Module 3: Planning versus Searching

William Easterly’s White Man’s Burden is one of the most well-recognized critiques of international aid and the top-down agencies that provide it. In his book, Easterly communicates his extreme displeasure with the exorbitantly mismanaged foreign aid that Western governments’ provide to countries “in need.”

“This is the tragedy in which the West spent $2.3 trillion on foreign aid over the last five decades and still had not managed to get twelve-cent medicines to children to prevent half of all malaria deaths … to get four-dollar bed nets to poor families … to get three dollars to each new mother to prevent five million child deaths … It’s a tragedy that so much well-meaning compassion did not bring these results for needy people.”(1)

And even for the impoverished countries that do receive the aid they’re supposed to, Easterly says successful utilization is impeded by minimal on-the-ground training and lack of attention to local social, cultural, and political realities. Malaria nets intended for the poor “are often diverted to the black market, become out of stock in health clinics, or wind up being used as fishing nets or wedding veils.”(2) In Zambia, a program that disbursed free bed nets resulted in only 30% of clients using them.(3) A Washington-based non-profit organization called Population Services International (PSI), though, has figured out a way around misuse by selling bed nets to the poor in Malawi. For 50 cents, mothers who visit rural antenatal clinics can purchase a bed net. The nurse who disseminates the nets gets to keep nine cents for herself, which ensures that she will be held accountable to keep the nets in-stock. PSI also sells bed nets for $5 in the wealthier urban districts of Malawi. This profit subsidizes the cheaper nets sold at countryside clinics, thus allowing the program to pay for itself.(4) This approach has “increased the nationwide average of children under 5 sleeping under nets from 8 % in 2000 to 55 % in 2004,” and “a follow-up survey found nearly universal use of the nets by those who paid for them.”(5)

Easterly suggests that the powerful difference between these two approaches is a mindset of planning vs. searching. He would claim that the first example, in which bed nets are delivered and dispersed haphazardly and in large amounts, is the result of a decision by a Planner, a someone or a bureaucratic group with grand ambitions who implement their scheme without consulting local experts or illness orientations. The “agents of change in the alternative approach” are the Searchers.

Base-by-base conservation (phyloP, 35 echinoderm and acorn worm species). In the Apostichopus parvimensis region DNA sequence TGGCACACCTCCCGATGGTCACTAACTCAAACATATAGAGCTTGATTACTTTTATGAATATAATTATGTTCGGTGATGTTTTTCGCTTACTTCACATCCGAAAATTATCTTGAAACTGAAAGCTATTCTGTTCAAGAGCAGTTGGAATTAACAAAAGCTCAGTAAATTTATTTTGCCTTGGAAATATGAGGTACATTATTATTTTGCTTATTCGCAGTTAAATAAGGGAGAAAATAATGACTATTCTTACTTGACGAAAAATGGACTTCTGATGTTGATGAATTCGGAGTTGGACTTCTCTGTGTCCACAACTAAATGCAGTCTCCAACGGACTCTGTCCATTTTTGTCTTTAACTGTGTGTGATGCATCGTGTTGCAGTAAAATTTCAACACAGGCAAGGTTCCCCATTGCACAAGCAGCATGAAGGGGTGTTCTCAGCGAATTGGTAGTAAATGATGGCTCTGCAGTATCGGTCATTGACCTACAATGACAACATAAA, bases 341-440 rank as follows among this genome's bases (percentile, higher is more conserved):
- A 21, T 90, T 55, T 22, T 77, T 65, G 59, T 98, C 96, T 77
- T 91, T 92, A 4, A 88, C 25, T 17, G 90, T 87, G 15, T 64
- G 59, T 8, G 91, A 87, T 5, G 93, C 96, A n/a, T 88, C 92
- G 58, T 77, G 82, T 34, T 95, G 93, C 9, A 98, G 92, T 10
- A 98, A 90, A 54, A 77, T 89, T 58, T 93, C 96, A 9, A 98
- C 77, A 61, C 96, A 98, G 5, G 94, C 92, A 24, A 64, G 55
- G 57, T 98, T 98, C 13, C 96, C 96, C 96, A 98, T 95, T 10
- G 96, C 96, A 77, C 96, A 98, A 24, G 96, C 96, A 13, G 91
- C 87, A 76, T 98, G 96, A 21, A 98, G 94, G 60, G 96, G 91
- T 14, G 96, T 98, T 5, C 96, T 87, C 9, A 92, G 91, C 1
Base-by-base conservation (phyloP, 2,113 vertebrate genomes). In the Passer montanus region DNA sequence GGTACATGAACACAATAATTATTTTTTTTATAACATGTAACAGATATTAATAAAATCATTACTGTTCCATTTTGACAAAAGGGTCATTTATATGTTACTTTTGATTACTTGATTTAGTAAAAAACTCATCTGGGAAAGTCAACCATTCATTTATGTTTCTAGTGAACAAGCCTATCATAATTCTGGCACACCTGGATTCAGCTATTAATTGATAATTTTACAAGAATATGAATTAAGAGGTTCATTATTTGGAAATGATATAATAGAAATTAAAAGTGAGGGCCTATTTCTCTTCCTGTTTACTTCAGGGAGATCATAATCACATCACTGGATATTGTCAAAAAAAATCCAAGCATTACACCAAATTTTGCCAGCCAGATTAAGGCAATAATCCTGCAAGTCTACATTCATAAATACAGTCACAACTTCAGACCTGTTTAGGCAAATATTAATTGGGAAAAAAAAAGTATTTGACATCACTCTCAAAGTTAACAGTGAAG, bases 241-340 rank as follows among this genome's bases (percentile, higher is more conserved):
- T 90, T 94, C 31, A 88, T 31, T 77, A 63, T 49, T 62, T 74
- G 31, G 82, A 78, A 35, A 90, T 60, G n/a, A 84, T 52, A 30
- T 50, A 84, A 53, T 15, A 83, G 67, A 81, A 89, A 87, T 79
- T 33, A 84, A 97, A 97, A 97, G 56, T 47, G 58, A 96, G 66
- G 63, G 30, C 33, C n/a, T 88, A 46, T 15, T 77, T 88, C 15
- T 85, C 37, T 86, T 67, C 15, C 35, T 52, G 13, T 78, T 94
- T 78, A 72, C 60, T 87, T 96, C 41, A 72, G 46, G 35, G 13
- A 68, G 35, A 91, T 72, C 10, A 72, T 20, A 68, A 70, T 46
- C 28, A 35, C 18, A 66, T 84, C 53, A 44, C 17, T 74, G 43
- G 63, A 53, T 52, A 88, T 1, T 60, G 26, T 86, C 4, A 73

“In foreign aid, Planners announce good intentions but don’t motivate anyone to carry them out; Searchers find things that work and get some reward. Planners raise expectations but take no responsibility for meeting them; Searchers accept responsibility for their actions. Planners determine what to supply; Searchers find out what is in demand. Planners apply global blueprints; Searchers adapt to local conditions. Planners at the Top lack knowledge of the Bottom; Searchers find out what the reality is at the Bottom. Planners never hear whether the Planned got what they needed; Searchers find out if the customer is satisfied.”(6)


“A Planner thinks he already knows the answers; he thinks of poverty as a technical engineering problem that his answers will solve. A Searcher admits he doesn’t know the answers in advance; he believes that poverty is a complicated tangle of political, social, historical, institutional, and technological factors. A Searcher only hopes to find answers to individual problems by trial and error experimentation. A Planner believes outsiders know enough to impose solutions. A Searcher believes only insiders have enough knowledge to find solutions, and that most solutions must be homegrown. A Planner doesn’t learn from mistakes (or even from successes), a Searcher’s principal source of learning is from mistakes.”(7)

Community developers would do well to keep in mind that often the most effective, far-reaching, sustainable development projects are not those that were the most ambitious, most expensive, or most well-researched by international experts. Oftentimes the most successful projects are those that are born out of piecemeal trouble-shooting, innovative problem-solving, and local brainstorming for local issues.(8) All too often on the multinational, hierarchical level of development work, professionals and academic theorists commit “the fallacy of misplaced concreteness,” formulating complicated conclusions that claim to articulate how things should be done, but fail to appraise real-life application.(9) Figuring out how to generate the most impact for the most people is perhaps best determined by first figuring out how the most people could contribute their proficiencies, assets, and unique understanding of their local circumstances to progress.

Go To Module 4: Historical Perspectives on Development and Under-development >>


(1) Easterly, W. The White Man’s Burden. (Penguin Group, 2006): 4.

(2) Ibid, 13.

(3) Ibid, 14.

(4) Ibid, 13.

(5) Ibid, 13-14.

(6) Easterly, W. “Planners vs. Searchers in African Agricultural Aid.” Pro-Poor Livestock Policy Initiative (PPLPI): April 2008.

(7) Ibid.

(8) Easterly, W. The White Man’s Burden. (Penguin Group, 2006).

(9) Cobb Jr., J., and Daly, H. For the Common Good. (Beacon Press, 1994): 25.